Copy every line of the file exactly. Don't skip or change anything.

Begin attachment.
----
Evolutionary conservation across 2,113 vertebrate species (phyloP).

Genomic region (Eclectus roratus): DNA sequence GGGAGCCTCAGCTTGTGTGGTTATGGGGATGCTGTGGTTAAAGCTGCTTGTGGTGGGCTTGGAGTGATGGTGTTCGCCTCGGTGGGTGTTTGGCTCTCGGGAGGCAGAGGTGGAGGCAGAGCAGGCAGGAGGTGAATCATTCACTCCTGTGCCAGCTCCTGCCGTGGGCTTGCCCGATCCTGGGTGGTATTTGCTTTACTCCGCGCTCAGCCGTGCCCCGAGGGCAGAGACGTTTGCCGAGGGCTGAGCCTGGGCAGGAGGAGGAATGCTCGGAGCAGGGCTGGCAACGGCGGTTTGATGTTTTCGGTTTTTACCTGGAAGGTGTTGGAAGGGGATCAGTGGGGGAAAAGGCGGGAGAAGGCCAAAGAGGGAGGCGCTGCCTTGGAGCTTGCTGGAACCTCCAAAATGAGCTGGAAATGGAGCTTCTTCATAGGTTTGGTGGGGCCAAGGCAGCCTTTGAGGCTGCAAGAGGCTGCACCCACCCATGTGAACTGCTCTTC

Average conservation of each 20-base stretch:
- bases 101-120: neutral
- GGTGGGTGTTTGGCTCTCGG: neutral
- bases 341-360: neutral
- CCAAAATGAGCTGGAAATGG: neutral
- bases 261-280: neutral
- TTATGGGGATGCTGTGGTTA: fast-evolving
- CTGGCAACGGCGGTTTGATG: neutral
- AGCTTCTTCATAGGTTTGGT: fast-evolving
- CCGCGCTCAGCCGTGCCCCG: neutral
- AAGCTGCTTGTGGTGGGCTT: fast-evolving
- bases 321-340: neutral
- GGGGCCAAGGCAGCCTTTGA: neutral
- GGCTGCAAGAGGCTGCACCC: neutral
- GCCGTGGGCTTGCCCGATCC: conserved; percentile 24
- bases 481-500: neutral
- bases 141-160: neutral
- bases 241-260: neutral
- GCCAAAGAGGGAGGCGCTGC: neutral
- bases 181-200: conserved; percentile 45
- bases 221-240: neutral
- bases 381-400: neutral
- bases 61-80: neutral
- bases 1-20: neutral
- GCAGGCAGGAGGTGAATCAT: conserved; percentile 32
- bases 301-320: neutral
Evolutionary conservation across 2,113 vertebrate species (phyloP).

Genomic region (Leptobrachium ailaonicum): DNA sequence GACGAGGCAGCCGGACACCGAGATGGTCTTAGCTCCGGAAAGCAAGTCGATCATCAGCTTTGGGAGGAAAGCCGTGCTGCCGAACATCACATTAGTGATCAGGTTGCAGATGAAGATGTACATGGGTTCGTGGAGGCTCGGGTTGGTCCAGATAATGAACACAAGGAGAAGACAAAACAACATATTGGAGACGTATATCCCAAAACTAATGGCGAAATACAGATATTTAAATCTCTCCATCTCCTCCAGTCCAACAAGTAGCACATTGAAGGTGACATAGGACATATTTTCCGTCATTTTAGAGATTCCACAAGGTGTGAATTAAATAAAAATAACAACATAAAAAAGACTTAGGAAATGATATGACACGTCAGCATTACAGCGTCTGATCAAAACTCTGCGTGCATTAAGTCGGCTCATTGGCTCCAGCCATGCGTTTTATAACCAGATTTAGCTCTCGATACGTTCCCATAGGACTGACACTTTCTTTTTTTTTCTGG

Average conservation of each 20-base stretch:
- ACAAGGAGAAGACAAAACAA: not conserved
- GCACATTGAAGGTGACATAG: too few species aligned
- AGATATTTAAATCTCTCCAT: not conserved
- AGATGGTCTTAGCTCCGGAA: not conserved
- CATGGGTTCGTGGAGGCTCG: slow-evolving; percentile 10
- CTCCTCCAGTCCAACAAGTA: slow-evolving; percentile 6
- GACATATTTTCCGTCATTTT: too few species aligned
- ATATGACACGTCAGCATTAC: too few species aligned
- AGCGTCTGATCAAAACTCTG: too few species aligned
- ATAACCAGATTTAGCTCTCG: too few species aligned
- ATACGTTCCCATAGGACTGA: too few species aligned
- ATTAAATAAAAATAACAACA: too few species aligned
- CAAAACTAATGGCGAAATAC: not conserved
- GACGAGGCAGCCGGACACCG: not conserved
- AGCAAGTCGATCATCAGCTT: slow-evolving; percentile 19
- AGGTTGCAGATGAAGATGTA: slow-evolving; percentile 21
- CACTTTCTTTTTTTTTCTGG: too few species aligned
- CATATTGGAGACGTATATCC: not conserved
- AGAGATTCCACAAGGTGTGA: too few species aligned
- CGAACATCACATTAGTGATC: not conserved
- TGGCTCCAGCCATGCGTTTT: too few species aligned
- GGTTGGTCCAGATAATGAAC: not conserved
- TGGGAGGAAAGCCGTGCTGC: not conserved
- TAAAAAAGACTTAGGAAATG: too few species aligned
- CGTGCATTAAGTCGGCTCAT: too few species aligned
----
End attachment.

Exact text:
Evolutionary conservation across 2,113 vertebrate species (phyloP).

Genomic region (Eclectus roratus): DNA sequence GGGAGCCTCAGCTTGTGTGGTTATGGGGATGCTGTGGTTAAAGCTGCTTGTGGTGGGCTTGGAGTGATGGTGTTCGCCTCGGTGGGTGTTTGGCTCTCGGGAGGCAGAGGTGGAGGCAGAGCAGGCAGGAGGTGAATCATTCACTCCTGTGCCAGCTCCTGCCGTGGGCTTGCCCGATCCTGGGTGGTATTTGCTTTACTCCGCGCTCAGCCGTGCCCCGAGGGCAGAGACGTTTGCCGAGGGCTGAGCCTGGGCAGGAGGAGGAATGCTCGGAGCAGGGCTGGCAACGGCGGTTTGATGTTTTCGGTTTTTACCTGGAAGGTGTTGGAAGGGGATCAGTGGGGGAAAAGGCGGGAGAAGGCCAAAGAGGGAGGCGCTGCCTTGGAGCTTGCTGGAACCTCCAAAATGAGCTGGAAATGGAGCTTCTTCATAGGTTTGGTGGGGCCAAGGCAGCCTTTGAGGCTGCAAGAGGCTGCACCCACCCATGTGAACTGCTCTTC

Average conservation of each 20-base stretch:
- bases 101-120: neutral
- GGTGGGTGTTTGGCTCTCGG: neutral
- bases 341-360: neutral
- CCAAAATGAGCTGGAAATGG: neutral
- bases 261-280: neutral
- TTATGGGGATGCTGTGGTTA: fast-evolving
- CTGGCAACGGCGGTTTGATG: neutral
- AGCTTCTTCATAGGTTTGGT: fast-evolving
- CCGCGCTCAGCCGTGCCCCG: neutral
- AAGCTGCTTGTGGTGGGCTT: fast-evolving
- bases 321-340: neutral
- GGGGCCAAGGCAGCCTTTGA: neutral
- GGCTGCAAGAGGCTGCACCC: neutral
- GCCGTGGGCTTGCCCGATCC: conserved; percentile 24
- bases 481-500: neutral
- bases 141-160: neutral
- bases 241-260: neutral
- GCCAAAGAGGGAGGCGCTGC: neutral
- bases 181-200: conserved; percentile 45
- bases 221-240: neutral
- bases 381-400: neutral
- bases 61-80: neutral
- bases 1-20: neutral
- GCAGGCAGGAGGTGAATCAT: conserved; percentile 32
- bases 301-320: neutral
Evolutionary conservation across 2,113 vertebrate species (phyloP).

Genomic region (Leptobrachium ailaonicum): DNA sequence GACGAGGCAGCCGGACACCGAGATGGTCTTAGCTCCGGAAAGCAAGTCGATCATCAGCTTTGGGAGGAAAGCCGTGCTGCCGAACATCACATTAGTGATCAGGTTGCAGATGAAGATGTACATGGGTTCGTGGAGGCTCGGGTTGGTCCAGATAATGAACACAAGGAGAAGACAAAACAACATATTGGAGACGTATATCCCAAAACTAATGGCGAAATACAGATATTTAAATCTCTCCATCTCCTCCAGTCCAACAAGTAGCACATTGAAGGTGACATAGGACATATTTTCCGTCATTTTAGAGATTCCACAAGGTGTGAATTAAATAAAAATAACAACATAAAAAAGACTTAGGAAATGATATGACACGTCAGCATTACAGCGTCTGATCAAAACTCTGCGTGCATTAAGTCGGCTCATTGGCTCCAGCCATGCGTTTTATAACCAGATTTAGCTCTCGATACGTTCCCATAGGACTGACACTTTCTTTTTTTTTCTGG

Average conservation of each 20-base stretch:
- ACAAGGAGAAGACAAAACAA: not conserved
- GCACATTGAAGGTGACATAG: too few species aligned
- AGATATTTAAATCTCTCCAT: not conserved
- AGATGGTCTTAGCTCCGGAA: not conserved
- CATGGGTTCGTGGAGGCTCG: slow-evolving; percentile 10
- CTCCTCCAGTCCAACAAGTA: slow-evolving; percentile 6
- GACATATTTTCCGTCATTTT: too few species aligned
- ATATGACACGTCAGCATTAC: too few species aligned
- AGCGTCTGATCAAAACTCTG: too few species aligned
- ATAACCAGATTTAGCTCTCG: too few species aligned
- ATACGTTCCCATAGGACTGA: too few species aligned
- ATTAAATAAAAATAACAACA: too few species aligned
- CAAAACTAATGGCGAAATAC: not conserved
- GACGAGGCAGCCGGACACCG: not conserved
- AGCAAGTCGATCATCAGCTT: slow-evolving; percentile 19
- AGGTTGCAGATGAAGATGTA: slow-evolving; percentile 21
- CACTTTCTTTTTTTTTCTGG: too few species aligned
- CATATTGGAGACGTATATCC: not conserved
- AGAGATTCCACAAGGTGTGA: too few species aligned
- CGAACATCACATTAGTGATC: not conserved
- TGGCTCCAGCCATGCGTTTT: too few species aligned
- GGTTGGTCCAGATAATGAAC: not conserved
- TGGGAGGAAAGCCGTGCTGC: not conserved
- TAAAAAAGACTTAGGAAATG: too few species aligned
- CGTGCATTAAGTCGGCTCAT: too few species aligned